This story is about two tough fellows – motivated to their daring journey by a woman. The summer was rainy so Stefan Wiebel could not go paragliding. So as an athletic alternative, his wife Irmi gave him an inflatable boat. Stefan started paddling eagerly on his local river, the Saalach, at Bad Reichenhall. And during these trips, the 42 year old male nurse started to get itchy feet again. Going off on adventures, feeling as free as a bird in the air. Stefan has already cycled to Mont Blanc by bicycle with his paraglider in his bicycle trailor. And he has travelled for four months through South America using public transport, and on another trip cycled 4000 kilometres from Mexico to Costa Rica. That was a while ago. It was high time for a new trip, thought Stephan. Travel fever is a chronic thing.
Stefan Wiebel, known only by his nickname »Wiebei« at home, is given a gift by his colleague, Stefan Wörz: a weekend kayaking on Lake Chiemsee. Stefan Wörz is an experienced paddler who is keen as mustard on longer paddling trips: »It is a brilliant way of moving forward. You can spend days in a boat with your equipment – it all looks so different from the water than from the river bank.«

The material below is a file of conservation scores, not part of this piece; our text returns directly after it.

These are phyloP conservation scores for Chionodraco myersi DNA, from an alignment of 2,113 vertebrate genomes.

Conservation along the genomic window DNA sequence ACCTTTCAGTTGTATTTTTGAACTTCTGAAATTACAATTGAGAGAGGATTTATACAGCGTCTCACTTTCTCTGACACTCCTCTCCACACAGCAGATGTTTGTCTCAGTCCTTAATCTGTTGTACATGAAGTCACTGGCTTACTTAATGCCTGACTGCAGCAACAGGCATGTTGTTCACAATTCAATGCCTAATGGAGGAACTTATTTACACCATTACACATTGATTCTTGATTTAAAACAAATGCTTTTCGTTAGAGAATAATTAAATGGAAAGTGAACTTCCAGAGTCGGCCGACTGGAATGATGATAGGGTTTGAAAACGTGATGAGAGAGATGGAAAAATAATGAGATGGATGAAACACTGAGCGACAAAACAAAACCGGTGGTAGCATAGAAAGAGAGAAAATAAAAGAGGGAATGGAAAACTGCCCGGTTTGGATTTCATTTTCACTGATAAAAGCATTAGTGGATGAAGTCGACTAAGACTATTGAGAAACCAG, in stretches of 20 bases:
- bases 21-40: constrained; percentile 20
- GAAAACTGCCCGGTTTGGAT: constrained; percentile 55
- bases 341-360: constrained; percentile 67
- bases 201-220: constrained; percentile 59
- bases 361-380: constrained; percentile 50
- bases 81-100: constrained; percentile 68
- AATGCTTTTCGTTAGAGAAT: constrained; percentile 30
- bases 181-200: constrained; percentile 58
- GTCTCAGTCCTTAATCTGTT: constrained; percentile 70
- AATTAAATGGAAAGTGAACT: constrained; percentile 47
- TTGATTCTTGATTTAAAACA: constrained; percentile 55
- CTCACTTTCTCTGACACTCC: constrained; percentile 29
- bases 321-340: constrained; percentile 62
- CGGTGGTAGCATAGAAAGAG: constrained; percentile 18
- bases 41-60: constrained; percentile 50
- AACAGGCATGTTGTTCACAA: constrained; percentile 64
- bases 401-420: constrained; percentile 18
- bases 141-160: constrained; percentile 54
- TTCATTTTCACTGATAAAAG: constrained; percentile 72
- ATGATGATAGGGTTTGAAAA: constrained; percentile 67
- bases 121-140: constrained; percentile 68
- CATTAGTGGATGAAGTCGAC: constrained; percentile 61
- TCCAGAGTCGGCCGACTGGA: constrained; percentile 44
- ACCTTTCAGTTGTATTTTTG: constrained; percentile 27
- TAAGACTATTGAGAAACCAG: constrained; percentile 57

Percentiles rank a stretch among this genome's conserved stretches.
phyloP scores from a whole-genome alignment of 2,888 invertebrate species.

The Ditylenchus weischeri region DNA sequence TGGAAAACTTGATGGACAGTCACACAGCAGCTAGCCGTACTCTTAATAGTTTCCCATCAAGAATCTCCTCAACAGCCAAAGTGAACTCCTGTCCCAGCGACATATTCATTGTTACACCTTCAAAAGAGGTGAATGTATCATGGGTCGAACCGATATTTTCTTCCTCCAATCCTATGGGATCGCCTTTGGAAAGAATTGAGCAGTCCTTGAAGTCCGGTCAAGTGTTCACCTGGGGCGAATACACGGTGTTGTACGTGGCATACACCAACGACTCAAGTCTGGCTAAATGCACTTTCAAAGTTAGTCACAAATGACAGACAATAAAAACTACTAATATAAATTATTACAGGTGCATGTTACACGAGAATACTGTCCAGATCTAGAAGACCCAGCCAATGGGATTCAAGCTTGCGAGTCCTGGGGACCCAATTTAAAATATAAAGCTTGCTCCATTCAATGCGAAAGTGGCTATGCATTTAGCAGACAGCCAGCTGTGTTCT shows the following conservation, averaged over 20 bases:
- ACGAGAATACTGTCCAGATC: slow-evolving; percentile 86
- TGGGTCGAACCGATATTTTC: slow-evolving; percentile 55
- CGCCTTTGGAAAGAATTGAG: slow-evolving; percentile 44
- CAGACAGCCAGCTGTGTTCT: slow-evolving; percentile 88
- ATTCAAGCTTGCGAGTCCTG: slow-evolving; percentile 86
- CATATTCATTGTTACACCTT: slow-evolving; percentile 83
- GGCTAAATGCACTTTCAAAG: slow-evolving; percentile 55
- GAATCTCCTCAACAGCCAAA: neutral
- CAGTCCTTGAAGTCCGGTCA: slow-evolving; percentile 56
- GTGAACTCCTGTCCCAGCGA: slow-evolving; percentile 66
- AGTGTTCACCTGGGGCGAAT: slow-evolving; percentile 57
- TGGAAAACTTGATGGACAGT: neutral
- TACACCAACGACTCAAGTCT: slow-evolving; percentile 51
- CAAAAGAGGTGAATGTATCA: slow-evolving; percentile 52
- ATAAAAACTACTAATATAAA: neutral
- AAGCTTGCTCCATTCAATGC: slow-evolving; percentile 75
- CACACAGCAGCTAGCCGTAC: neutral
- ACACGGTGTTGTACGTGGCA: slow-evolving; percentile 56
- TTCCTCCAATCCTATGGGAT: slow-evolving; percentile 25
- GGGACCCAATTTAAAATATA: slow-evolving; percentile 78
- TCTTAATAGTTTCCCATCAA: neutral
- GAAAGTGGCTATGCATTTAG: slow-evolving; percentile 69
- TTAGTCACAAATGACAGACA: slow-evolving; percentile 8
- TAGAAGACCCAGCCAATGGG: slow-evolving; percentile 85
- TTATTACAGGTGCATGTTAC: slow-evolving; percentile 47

Kayak beginner meets ski touring newcomer
Stefan Wörz infects Wiebei with his paddle virus. When another friend starts raving about ski touring in Norway (»Endless snow and mountains, often you can start skiing straight from the ocean!«), Wiebei knows exactly where he will be going for his next journey: to the fjords. With ski and kajak. And with his friend Stefan Wörz, who is in fact a newcomer to ski touring, but an expert on sea currents and tidal matters. They christen their project »Go with the tides«. Planned duration of the do-it-yourself cruise north of the Arctic Circle: six weeks!
»I spent hours in front of the computer, studying maps, always looking for the perfect round trip«, says Wiebei. It was a matter of course for the Bavarians that they didn’t want to make use of cars or ferries. Neither did they want lifts. Only the journey there and back was to be by car. »A round trip is not only appealing because of the changing landscape, but also because you arrive where you started«, says Stefan.
Finally, Wiebei discovers the perfect round trip north of the Arctic Circle, in the Lyngenalps. The mountain range extends into the fjords over a length of 60 kilometres, the mountains rise out of the ocean and extend up to 1800 metres in altitude. Amongst experienced mountaineers and ski touring experts, the Lyngen Alps enjoy a reputation demanding respect. For Stefan and Stefan, it is important that the snow will most likely reach all the way down to the water. From boat to tent, from tent to ski – and a few metres of a flat river bank in between will do.
From Reichenhall towards the North Cape